In Tunisia, on the other hand, the army had a neutral role. If we go back in time, we notice that the military fired on the people in January 1978, during the crisis with Habib Achour’s Tunisian General Labour Union (UGTT), and in January 1984, during the bread riots. However, during the January 2011 revolution it stood with the people, thus giving high regard and prestige to its former chief, Gen. Rachid Ammar.
This is why Ennahda leader Rachid Ghannouchi was told, “The army’s position is not guaranteed, because it is well known that the army stands with the people, if any party as much as thinks of imposing a new dictatorship.”
What about the international powers? US President Barack Obama’s take on Egypt was clear. He stated that the legitimacy of the ballot boxes is not enough for the ruling power if it is not followed by a policy that meets the aspirations and expectations of the people who elected it.
In this regard, Obama said, “Democracy is about more than elections. It is also about ensuring that the voices of all Egyptians are heard and represented by their government.”
In Tunisia, although Americans no longer have senior officials since the attack on their embassy, the visit of the French president in these delicate times can be considered a show of support for the existing troika.
In Egypt, the Brotherhood’s members were arrogant enough to believe that they were the masters of Egypt due to the polls that took place under very specific conditions. In Tunisia, the Islamists of Ennahda resorted to pernicious methods to impose their diktat. Besides the argument of the polls, they have always set the bar too high before accepting some amendments that they call concessions, and have imagined that they are the consensus champions.
In Tunisia, some MPs were elected by only a few thousand votes. Still, they dare cry out loud that they represent the will of the people and that they can do whatever they wish in the name of this alleged will.
However, following this reasoning, the people granted them a new term for a certain timeframe. Instead, they remained in power indefinitely, while spending their time bickering and legislating and concocting laws that were described by all experts and human rights activists as absurd.
Another fact proving the arrogance of Islamists is the stand taken by the Ennahda party in support of President Morsi, who was abandoned by everybody, including his own ministers and advisers, not to mention the 17 million Egyptians who took to the streets.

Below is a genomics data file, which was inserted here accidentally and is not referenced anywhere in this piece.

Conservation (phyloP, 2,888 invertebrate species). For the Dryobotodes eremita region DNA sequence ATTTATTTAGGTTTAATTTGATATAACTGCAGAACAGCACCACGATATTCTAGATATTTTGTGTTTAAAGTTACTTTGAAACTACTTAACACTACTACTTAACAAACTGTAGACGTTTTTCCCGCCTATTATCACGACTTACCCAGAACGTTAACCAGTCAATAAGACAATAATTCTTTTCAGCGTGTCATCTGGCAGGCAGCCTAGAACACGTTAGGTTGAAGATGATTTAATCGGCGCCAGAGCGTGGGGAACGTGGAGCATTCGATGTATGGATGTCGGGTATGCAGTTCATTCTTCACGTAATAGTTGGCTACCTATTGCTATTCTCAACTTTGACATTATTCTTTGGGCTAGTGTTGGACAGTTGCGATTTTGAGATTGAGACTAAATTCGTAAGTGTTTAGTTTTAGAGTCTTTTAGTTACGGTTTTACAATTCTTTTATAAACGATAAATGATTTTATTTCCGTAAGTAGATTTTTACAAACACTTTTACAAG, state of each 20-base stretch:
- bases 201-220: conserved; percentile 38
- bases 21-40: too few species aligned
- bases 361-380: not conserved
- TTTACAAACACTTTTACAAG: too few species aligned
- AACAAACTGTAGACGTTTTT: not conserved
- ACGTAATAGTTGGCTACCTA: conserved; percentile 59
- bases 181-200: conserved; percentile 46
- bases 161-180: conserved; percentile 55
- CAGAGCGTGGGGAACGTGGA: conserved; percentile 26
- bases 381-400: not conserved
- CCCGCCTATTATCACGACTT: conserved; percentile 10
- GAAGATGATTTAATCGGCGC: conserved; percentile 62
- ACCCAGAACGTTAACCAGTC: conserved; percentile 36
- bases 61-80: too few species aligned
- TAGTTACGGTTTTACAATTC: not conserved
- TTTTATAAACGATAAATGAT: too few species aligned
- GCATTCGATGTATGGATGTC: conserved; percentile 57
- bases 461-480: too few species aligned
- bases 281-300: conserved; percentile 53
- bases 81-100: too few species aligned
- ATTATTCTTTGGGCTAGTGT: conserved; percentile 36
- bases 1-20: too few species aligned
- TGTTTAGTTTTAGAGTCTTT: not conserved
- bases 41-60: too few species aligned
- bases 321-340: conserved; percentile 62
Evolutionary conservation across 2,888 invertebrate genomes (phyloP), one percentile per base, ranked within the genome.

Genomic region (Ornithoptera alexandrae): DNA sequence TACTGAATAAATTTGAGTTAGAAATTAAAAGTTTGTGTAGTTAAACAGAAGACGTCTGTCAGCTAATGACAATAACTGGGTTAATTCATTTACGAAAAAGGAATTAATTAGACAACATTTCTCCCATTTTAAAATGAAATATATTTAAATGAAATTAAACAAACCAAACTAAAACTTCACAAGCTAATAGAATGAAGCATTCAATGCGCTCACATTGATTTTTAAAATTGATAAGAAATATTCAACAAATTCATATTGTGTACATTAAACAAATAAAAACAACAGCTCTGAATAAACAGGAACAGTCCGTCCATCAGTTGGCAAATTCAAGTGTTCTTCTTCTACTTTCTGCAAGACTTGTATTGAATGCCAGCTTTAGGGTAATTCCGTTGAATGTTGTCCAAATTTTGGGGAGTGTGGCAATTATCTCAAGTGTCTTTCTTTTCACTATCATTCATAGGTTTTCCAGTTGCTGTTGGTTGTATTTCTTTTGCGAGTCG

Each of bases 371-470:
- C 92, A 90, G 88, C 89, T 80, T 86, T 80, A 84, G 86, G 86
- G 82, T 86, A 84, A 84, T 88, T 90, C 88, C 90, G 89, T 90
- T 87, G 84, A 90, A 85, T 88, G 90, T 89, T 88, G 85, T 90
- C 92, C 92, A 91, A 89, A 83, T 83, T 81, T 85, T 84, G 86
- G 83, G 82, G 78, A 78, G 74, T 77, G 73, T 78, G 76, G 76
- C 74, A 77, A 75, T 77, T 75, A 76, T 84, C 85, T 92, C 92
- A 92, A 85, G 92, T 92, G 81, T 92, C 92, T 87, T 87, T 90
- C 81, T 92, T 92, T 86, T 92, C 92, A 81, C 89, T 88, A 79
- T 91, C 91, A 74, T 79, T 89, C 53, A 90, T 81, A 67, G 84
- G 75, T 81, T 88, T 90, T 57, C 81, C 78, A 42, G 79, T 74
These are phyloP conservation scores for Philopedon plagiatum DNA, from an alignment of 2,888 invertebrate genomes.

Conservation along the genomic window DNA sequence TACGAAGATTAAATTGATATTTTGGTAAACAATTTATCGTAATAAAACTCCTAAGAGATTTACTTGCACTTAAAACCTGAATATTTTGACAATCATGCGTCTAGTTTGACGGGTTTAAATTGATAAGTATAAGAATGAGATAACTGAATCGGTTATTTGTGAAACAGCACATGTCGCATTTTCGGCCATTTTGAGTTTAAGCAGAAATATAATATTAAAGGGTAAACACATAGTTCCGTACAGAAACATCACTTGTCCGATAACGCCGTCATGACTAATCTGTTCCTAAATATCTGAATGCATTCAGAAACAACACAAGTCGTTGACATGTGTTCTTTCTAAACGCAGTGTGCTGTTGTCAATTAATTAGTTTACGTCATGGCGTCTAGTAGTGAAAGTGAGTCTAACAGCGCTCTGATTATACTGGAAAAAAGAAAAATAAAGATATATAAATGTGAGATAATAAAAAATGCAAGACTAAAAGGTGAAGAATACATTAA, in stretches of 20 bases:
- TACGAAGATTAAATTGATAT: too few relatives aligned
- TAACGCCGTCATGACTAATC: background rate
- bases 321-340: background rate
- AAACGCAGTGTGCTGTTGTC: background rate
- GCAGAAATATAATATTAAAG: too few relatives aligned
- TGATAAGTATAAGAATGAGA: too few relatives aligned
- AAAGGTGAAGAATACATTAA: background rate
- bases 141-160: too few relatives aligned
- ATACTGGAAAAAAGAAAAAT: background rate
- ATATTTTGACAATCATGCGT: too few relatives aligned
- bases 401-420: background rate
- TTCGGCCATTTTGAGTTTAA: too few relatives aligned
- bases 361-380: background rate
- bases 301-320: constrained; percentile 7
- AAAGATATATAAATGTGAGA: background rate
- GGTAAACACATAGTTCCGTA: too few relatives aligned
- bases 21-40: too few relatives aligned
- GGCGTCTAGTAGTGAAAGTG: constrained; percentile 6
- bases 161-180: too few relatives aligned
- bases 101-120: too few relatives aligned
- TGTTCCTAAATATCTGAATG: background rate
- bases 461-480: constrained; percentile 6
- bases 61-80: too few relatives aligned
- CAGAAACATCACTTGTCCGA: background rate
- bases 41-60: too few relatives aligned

In Tunisia, the opposition missed the boat twice and failed to make people's voices heard. The first time was on Oct. 23, 2012, when the one-year mandate given to the ANC ended. The opposition took the promises made at the time at face value and opted for restraint, after Mohamed Abbou threatened to send those who dare take to the streets to the gallows.
Abbou’s reasoning dictates that 17 million Egyptians should be led to the gallows because they dared to defy the “legitimacy” of Morsi.
The second time was in the wake of the assassination of Chokri Belaid, when nearly one million and a half Tunisians took to the streets to attend the funeral of the martyr. This reflected complete repudiation of those in power — an incident that Gen. Ammar described as the death certificate of the troika.
Faced with this clear diktat and this obstinacy to impose anti-democratic and discriminatory laws and a constitution contrary to the expectations of the Tunisian people, will the opposition have the courage to firmly go against the status quo, at the risk of repeating the Egyptian scenario in a way that prioritizes the will of the people?
In any case, observers are convinced that the success of the Egyptian people in bringing down the Brotherhood will, inevitably, have an impact on the situation and future of Ennahda in Tunisia.